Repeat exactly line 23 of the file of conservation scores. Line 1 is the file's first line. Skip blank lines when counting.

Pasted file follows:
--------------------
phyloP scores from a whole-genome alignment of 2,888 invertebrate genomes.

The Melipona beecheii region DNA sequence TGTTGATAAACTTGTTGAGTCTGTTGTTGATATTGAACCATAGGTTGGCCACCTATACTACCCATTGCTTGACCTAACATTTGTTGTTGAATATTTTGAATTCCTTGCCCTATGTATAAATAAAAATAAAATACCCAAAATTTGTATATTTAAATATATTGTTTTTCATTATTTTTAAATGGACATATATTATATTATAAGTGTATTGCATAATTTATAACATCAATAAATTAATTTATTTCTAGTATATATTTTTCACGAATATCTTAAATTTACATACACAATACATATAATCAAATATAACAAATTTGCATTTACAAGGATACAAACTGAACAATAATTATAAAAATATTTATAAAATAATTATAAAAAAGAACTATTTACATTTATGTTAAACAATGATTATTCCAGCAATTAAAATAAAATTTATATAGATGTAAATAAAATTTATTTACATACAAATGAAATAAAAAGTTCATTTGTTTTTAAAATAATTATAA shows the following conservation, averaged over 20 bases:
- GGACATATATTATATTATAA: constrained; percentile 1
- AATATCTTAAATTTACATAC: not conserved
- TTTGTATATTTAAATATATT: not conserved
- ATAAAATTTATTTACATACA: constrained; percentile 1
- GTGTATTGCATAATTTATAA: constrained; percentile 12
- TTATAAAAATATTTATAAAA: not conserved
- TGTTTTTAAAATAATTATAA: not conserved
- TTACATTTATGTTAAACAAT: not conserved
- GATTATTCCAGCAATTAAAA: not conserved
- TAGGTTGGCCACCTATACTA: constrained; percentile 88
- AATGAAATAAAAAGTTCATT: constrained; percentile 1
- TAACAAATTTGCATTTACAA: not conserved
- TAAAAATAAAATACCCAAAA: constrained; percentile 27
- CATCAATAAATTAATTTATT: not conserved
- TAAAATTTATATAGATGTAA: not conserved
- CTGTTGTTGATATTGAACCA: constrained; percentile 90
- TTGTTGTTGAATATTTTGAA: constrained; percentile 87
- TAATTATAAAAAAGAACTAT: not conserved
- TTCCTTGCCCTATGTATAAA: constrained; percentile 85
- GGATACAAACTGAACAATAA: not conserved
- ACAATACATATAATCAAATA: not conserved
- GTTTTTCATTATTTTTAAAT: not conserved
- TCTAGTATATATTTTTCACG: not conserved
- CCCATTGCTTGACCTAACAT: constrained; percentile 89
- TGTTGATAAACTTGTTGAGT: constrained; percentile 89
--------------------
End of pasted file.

- ACAATACATATAATCAAATA: not conserved